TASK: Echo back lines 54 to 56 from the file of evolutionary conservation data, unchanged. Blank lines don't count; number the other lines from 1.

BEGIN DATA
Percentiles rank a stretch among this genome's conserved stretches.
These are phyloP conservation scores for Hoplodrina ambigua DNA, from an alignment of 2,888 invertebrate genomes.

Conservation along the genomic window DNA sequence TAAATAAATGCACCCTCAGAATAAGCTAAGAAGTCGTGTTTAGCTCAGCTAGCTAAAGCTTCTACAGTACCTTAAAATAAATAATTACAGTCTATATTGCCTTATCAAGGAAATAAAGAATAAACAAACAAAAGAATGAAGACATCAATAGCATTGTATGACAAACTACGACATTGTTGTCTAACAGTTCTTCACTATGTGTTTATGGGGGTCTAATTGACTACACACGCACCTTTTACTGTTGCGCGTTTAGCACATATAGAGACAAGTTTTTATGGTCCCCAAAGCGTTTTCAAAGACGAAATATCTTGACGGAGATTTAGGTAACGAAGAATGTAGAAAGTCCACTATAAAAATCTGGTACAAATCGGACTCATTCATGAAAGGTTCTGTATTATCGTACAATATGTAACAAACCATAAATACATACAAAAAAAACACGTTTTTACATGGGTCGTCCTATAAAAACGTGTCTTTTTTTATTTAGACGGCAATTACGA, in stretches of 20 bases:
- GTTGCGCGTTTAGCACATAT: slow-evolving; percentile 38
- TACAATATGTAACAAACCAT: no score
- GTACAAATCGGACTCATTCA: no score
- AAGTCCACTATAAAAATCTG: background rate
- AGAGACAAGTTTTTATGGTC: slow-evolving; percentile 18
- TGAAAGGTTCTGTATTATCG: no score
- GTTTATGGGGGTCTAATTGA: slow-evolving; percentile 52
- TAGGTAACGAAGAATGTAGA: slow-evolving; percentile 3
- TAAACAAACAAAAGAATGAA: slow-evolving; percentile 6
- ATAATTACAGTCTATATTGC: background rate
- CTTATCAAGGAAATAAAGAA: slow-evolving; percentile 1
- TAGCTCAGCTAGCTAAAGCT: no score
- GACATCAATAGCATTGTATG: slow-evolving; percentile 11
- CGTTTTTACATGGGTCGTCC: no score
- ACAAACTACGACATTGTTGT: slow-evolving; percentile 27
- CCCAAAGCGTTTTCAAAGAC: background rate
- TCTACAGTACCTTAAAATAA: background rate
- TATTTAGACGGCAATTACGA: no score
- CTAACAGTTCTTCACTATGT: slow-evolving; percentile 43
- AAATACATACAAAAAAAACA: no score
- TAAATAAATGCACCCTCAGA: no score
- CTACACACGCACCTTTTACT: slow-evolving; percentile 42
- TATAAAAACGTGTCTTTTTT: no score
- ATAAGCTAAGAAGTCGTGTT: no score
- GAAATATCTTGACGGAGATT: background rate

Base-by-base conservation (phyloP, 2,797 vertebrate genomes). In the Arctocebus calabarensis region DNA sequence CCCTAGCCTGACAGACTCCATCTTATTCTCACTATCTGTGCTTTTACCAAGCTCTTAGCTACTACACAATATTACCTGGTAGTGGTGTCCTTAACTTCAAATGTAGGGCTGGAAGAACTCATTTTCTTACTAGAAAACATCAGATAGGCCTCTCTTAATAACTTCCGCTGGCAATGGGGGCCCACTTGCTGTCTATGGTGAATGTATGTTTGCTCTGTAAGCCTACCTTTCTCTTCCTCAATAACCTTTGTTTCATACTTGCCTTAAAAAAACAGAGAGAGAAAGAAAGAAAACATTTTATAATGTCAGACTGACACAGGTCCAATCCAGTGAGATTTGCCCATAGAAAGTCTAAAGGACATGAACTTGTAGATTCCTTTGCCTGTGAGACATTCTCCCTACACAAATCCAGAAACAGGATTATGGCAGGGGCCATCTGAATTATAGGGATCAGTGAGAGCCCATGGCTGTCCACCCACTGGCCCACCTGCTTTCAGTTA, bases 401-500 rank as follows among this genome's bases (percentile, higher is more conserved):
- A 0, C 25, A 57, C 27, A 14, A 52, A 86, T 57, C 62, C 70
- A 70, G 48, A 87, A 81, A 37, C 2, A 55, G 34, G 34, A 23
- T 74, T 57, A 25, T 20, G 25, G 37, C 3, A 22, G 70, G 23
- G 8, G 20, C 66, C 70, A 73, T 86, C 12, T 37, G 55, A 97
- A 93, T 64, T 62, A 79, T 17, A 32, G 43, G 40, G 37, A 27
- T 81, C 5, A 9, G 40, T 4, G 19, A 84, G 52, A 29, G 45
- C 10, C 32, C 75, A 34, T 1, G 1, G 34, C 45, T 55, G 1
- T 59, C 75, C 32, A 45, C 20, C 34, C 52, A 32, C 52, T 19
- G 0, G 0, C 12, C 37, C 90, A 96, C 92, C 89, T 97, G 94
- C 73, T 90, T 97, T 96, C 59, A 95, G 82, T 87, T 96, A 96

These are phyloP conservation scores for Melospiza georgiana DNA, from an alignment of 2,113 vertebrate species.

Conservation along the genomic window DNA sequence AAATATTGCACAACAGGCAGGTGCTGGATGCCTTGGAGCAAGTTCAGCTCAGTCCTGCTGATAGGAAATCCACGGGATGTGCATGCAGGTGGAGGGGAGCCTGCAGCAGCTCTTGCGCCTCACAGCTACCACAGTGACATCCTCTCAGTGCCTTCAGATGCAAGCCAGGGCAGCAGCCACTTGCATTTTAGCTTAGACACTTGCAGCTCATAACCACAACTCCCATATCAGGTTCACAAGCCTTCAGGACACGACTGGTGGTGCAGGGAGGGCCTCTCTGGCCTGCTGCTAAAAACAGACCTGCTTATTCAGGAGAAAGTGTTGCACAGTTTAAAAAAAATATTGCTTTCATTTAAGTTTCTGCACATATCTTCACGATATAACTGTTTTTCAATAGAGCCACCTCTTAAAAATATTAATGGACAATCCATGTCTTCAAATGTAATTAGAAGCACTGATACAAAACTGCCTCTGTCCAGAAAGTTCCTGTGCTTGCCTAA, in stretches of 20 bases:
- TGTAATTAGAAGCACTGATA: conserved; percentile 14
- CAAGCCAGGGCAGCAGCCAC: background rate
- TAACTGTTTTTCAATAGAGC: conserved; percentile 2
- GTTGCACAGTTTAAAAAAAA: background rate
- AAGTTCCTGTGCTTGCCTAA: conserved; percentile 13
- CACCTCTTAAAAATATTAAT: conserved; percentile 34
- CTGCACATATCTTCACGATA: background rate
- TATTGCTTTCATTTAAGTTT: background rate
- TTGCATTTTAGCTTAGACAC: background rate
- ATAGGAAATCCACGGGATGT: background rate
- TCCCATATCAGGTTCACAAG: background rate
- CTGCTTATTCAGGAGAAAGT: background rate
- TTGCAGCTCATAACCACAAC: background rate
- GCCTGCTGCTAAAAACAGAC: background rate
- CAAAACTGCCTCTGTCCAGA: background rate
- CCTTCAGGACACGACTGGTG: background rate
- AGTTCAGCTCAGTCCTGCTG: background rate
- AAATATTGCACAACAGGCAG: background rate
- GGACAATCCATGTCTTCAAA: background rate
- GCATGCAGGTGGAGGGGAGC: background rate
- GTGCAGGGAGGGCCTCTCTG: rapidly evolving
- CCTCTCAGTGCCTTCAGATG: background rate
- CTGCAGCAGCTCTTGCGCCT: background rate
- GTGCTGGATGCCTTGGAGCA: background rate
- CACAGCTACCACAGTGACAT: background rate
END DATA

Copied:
- TTGCAGCTCATAACCACAAC: background rate
- GCCTGCTGCTAAAAACAGAC: background rate
- CAAAACTGCCTCTGTCCAGA: background rate